You can walk down the same street for years, but then something happens. The something can come in any size, but it will change how you walk down that street. I’ve walked down North 5th between Bedford and Driggs Avenues at least ten times a week for the past two decades. I’ve seen eyecatchers there, usually in the form of unique and joyous fashion statements. One time I saw a woman riding a motorcycle with a large bouquet of flowers tucked under her arm; it was a Mother’s Day. Although these stay in my memory, after each I’ve walked the stretch as I have before.
What I’m getting to is this: at the central point in this section of street is the Holy Ghost Ukrainian Church (the south side of the street) and the Holy Ghost Ukrainian Church rectory (the north side of the street). For two decades I’ve seen the yellow and blue flag of Ukraine partnered with the American flag guarding the door to the rectory, and recently another set of these flags has been placed on the church. Seeing these two flags together reminds me of what America is about, the melting pot, which is arguably a good vessel for a delicious borscht.
After President Vladimir Putin ordered Russian troops to invade Ukraine in the third week of February, I avoided walking down North 5th. Not because I was turning my back on the part of Ukraine that is my neighbor, but because my arms weren’t big enough to hug both a church and a rectory, and that was all I wanted to do as I walked by. I returned to my usual path after a week, and I noticed I’m not alone in wanting to hug Ukraine.
The North Brooklyn community has become a font of individual and group acts of support for Ukraine. I see yellow and blue nods to Ukraine everywhere. Some from Mother Nature as blue violet crocus and yellow daffodils bloom together as first flowers of spring.
Archestratus Books & Foods (160 Huron Street) held two bake sales (March 6 and March 13) inspired by #CookForUkraine. This initiative was created by friends Olia Hercules (a Ukrainian chef/cookbook author) and Alissa Timoshkina (a Russian food creative), both based in England, to unite the world through food and fundraise for those in crisis due to the war on Ukraine. Archestratus’s two bake sales brought in $12K of donations that went to UNICEF’s Ukraine Appeal via #CookForUkraine.
There is more. At the start of the Russian invasion, a Ukrainian flag has been seen flying above scaffolding on Calyer and Lorimer Streets. There are several others popping up throughout the neighborhood. The scaffolding has since been removed, but the flag remains. A child’s hope drawn in blue and yellow crayon was taped to a Metropolitan Avenue apartment window. A GoFundMe (https://www.gofundme.com/f/neighbors-uniting-for-neighbors-in-need-ukraine) set up by Greenpoint neighbors to support Ukrainian refugees arriving in Poland has raised $23,760 — as of this writing.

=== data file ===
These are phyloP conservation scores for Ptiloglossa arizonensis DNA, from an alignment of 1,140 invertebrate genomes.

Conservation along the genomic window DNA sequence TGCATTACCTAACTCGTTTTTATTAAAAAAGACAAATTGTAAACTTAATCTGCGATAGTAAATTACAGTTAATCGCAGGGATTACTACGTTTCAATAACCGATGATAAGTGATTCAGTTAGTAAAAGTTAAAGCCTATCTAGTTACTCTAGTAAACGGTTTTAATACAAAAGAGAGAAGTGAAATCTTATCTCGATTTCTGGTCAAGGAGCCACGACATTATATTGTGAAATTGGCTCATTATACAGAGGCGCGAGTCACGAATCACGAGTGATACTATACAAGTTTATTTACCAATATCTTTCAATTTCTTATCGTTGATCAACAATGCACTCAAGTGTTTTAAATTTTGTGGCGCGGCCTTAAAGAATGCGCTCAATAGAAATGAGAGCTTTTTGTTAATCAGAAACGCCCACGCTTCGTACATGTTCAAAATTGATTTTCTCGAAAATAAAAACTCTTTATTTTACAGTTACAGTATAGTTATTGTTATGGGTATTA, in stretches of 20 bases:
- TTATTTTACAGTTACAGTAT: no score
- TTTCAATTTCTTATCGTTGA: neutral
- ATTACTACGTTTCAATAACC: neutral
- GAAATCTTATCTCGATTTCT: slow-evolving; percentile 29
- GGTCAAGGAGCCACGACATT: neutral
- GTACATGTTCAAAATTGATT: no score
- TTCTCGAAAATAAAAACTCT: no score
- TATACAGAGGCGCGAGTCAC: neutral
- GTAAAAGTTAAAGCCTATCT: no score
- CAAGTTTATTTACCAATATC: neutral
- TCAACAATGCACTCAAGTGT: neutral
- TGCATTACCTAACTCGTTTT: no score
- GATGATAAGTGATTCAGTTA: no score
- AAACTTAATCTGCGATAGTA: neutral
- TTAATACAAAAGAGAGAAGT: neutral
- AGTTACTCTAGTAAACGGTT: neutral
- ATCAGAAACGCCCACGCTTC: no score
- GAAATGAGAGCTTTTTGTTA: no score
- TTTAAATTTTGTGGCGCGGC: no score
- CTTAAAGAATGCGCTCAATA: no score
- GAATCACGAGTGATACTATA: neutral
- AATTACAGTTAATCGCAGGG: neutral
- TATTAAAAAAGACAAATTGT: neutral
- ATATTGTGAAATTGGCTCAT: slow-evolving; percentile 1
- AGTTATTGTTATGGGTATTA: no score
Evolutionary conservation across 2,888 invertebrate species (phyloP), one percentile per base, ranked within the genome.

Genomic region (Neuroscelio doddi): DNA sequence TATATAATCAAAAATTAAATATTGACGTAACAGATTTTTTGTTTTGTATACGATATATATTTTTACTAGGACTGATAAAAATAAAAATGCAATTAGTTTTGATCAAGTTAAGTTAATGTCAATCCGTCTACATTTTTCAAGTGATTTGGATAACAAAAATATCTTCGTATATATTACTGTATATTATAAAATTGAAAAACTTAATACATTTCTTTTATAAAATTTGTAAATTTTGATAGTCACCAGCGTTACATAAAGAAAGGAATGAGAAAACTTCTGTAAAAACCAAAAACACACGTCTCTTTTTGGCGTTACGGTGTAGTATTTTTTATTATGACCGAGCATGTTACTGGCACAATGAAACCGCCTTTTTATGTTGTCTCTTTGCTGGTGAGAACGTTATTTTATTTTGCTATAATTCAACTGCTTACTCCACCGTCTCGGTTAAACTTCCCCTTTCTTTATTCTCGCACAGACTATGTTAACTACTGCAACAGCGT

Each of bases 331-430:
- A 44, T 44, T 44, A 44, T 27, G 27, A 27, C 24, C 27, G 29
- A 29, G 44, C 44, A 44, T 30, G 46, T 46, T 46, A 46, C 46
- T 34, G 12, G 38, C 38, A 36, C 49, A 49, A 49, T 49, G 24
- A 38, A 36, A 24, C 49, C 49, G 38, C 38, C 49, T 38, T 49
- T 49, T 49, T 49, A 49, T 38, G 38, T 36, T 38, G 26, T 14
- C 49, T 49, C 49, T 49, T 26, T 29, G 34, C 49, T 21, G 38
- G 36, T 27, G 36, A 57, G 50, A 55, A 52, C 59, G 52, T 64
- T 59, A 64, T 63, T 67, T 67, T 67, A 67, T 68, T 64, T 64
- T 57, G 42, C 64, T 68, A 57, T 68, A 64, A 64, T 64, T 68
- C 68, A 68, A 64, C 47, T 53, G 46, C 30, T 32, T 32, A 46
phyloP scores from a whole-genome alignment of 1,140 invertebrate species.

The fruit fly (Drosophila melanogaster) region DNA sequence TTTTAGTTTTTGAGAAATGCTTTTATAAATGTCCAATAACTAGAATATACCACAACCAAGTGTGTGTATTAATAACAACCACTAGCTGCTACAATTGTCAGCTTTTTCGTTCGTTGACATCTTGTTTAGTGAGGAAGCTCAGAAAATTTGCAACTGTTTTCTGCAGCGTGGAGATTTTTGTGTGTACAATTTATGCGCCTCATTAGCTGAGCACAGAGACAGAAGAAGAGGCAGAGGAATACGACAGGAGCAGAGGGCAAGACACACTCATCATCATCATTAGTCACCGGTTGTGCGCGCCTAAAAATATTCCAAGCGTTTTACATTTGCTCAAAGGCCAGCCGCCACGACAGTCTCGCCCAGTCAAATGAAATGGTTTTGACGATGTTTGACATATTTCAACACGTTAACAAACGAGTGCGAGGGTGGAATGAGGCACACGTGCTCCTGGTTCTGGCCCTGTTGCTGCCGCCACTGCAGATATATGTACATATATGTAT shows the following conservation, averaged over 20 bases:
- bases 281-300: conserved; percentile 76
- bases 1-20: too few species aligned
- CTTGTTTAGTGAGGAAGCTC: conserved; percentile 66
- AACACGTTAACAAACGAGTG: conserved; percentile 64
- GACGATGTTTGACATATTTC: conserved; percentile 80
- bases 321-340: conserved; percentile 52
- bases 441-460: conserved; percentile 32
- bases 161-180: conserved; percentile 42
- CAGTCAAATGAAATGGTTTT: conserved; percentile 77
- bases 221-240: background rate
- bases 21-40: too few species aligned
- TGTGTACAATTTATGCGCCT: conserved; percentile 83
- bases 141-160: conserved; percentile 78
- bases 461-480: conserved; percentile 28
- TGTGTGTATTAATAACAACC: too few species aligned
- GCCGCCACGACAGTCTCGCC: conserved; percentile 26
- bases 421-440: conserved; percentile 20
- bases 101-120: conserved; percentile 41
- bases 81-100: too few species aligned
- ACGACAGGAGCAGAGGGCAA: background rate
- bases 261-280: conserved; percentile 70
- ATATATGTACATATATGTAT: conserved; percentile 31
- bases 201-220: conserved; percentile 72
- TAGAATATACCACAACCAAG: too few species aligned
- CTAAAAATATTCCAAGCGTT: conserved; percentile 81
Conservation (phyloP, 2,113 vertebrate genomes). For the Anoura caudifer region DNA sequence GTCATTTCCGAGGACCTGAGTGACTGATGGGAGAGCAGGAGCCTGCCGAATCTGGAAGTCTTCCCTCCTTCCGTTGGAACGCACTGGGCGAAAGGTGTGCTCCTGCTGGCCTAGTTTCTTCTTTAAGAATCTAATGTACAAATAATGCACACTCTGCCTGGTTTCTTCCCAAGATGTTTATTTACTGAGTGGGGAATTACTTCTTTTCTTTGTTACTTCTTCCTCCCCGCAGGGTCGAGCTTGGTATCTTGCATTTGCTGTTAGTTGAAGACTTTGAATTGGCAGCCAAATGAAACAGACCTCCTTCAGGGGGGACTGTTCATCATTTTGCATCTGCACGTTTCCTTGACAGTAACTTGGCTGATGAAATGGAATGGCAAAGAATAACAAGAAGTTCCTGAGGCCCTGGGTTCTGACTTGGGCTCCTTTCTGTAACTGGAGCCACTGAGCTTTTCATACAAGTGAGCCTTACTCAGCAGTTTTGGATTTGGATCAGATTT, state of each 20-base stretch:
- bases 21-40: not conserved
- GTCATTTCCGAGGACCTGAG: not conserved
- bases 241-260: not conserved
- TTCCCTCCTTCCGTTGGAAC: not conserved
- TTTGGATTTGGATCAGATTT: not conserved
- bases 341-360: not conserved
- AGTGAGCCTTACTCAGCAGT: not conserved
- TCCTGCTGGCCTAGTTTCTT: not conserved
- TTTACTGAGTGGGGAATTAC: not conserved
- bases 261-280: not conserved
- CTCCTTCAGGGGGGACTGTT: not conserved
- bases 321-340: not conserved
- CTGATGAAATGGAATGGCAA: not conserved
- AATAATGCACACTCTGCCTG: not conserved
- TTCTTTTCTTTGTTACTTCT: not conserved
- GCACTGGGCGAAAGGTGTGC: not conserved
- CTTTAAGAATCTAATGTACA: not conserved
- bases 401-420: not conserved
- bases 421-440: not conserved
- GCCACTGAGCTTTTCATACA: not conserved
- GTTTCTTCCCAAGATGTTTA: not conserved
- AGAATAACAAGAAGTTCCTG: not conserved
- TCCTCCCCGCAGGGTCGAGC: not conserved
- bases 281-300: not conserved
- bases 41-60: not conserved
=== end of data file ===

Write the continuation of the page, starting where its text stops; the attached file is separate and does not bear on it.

Sustainable United Neighborhoods, The Bushwick Generator joined the Brooklyn Chamber of Commerce for a refugee relief drive in partnership with the Ukrainian Chamber of Commerce and Industry. They are collecting medical supplies, non-perishable food essentials, dry pet food, batteries, etc. Donations received by April 1 at 215 Moore Street will be part of the first shipment flown to Poland and Moldova for distribution to Ukrainian refugees. The group are continuing to collect donations through April.
There is also prayer. The Our Lady of Mt Carmel-Annunciation Church has posted a banner outside their church that beckons passersby to pray for peace. The Brooklyn Diocese and Catholic Foundation for Brooklyn and Queens have organized a fundraiser to bring aid to refugees fleeing the war in Ukraine. Donations are collected at churches and online here. On the evening of April 5, Our Lady of Mt. Carmel/Church of the Annunciation held a mass led by Pastor Monsignor Jamie Gigantiello. Yellow and blue lights were projected onto the exterior front of the church; many churchgoers were wrapped in Ukrainian flags. When the world’s problems seem too big, there is always something we can do.